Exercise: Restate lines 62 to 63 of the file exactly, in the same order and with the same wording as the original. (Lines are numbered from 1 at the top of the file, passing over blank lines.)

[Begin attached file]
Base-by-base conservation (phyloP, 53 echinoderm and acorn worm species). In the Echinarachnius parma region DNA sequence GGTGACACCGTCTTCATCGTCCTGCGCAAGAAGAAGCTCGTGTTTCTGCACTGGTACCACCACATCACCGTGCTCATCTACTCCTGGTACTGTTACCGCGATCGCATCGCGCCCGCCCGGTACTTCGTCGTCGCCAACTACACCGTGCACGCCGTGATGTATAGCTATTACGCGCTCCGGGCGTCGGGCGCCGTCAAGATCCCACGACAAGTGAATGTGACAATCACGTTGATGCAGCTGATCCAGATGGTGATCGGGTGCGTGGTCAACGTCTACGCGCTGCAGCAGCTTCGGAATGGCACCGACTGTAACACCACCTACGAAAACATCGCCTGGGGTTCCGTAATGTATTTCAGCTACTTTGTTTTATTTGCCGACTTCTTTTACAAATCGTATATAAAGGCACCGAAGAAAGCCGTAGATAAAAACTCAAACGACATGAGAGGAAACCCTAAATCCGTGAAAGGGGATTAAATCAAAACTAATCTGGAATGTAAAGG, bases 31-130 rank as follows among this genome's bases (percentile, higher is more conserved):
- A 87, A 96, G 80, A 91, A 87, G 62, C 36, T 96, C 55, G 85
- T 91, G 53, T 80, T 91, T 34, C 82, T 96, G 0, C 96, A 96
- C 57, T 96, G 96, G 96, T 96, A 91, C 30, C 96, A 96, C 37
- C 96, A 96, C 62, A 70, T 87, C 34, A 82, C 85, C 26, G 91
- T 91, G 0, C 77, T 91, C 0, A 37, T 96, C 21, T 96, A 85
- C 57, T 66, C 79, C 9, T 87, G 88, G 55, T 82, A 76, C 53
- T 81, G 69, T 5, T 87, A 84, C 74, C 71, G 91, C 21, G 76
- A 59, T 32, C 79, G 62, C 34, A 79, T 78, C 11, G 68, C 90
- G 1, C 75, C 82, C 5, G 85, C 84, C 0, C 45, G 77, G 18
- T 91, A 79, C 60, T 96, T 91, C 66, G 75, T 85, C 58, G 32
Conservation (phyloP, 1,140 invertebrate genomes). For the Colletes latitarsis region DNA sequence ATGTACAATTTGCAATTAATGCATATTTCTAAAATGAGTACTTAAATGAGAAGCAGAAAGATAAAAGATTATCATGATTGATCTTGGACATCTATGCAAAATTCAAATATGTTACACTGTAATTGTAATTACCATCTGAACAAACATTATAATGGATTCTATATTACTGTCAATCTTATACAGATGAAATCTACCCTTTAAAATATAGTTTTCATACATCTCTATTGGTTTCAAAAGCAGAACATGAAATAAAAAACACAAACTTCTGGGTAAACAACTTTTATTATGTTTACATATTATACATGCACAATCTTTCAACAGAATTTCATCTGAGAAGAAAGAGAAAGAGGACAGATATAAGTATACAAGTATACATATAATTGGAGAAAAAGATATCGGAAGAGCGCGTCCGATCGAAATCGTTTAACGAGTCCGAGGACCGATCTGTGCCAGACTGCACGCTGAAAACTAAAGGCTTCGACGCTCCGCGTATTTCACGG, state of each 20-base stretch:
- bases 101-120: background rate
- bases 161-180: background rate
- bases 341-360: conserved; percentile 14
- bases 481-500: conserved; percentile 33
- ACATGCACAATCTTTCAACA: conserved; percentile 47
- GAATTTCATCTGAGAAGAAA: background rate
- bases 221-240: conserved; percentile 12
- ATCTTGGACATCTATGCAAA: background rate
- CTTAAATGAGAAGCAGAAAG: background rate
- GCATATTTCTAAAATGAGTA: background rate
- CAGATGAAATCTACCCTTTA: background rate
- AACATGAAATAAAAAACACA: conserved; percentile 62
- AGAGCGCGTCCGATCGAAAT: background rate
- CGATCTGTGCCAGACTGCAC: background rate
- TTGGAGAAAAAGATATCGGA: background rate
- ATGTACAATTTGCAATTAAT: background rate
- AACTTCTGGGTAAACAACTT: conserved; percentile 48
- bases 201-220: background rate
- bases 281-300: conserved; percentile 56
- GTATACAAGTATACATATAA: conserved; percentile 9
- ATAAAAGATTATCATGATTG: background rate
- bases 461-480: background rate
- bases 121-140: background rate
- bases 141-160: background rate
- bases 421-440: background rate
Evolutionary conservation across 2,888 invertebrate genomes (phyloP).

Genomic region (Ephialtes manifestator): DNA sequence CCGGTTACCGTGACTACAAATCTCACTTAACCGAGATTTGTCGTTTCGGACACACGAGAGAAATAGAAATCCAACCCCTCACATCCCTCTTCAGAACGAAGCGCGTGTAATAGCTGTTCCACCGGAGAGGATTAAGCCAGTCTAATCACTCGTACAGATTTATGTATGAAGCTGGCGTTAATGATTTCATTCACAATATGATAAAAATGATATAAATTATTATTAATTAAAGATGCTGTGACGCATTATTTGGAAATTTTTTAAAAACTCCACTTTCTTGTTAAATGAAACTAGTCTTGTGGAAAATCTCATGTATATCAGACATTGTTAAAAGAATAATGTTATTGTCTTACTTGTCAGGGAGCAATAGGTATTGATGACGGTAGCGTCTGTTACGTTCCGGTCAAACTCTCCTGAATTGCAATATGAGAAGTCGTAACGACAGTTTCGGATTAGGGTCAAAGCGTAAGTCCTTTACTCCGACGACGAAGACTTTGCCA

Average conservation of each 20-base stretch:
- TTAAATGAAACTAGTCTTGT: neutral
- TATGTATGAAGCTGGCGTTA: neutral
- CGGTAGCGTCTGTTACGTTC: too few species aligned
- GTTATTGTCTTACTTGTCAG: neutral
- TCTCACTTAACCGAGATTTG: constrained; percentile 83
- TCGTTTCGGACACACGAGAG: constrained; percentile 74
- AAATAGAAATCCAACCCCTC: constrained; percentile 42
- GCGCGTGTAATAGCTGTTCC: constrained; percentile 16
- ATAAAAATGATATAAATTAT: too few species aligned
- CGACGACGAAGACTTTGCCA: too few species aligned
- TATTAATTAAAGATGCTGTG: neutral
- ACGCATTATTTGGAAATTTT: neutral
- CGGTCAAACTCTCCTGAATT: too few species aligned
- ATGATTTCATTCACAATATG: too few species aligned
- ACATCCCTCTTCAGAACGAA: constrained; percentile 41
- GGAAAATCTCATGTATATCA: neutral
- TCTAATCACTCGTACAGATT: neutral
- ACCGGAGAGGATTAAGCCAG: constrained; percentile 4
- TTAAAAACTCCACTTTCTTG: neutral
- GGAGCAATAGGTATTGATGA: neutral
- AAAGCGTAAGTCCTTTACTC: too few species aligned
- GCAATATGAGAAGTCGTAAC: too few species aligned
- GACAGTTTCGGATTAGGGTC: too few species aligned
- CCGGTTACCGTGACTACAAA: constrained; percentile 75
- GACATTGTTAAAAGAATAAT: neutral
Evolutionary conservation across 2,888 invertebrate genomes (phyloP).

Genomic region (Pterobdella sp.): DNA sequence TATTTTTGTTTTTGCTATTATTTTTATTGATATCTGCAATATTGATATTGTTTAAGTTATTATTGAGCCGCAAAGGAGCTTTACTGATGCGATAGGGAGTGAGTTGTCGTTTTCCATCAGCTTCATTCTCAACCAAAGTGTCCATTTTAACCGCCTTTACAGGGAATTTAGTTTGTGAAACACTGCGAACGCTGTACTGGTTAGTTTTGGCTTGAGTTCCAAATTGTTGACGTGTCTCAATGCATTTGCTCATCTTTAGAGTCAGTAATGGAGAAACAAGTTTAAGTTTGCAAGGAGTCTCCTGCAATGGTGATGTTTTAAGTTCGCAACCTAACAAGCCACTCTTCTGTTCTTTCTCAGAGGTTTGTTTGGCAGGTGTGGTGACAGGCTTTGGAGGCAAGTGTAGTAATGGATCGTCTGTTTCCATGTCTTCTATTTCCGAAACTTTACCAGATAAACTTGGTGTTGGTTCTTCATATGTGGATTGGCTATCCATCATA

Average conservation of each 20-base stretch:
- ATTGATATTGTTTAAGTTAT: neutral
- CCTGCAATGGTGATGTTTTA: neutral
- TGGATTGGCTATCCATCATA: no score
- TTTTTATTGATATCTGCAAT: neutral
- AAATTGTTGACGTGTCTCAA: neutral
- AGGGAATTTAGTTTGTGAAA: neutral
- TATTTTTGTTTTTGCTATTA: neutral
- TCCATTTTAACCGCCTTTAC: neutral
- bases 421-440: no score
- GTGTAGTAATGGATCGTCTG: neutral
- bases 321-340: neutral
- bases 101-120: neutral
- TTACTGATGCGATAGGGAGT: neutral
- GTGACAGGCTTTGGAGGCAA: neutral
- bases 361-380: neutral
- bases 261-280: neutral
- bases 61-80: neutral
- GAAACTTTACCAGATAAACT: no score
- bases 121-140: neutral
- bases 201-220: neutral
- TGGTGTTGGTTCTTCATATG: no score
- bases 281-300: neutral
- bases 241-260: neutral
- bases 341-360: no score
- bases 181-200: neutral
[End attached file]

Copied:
- GCAATATGAGAAGTCGTAAC: too few species aligned
- GACAGTTTCGGATTAGGGTC: too few species aligned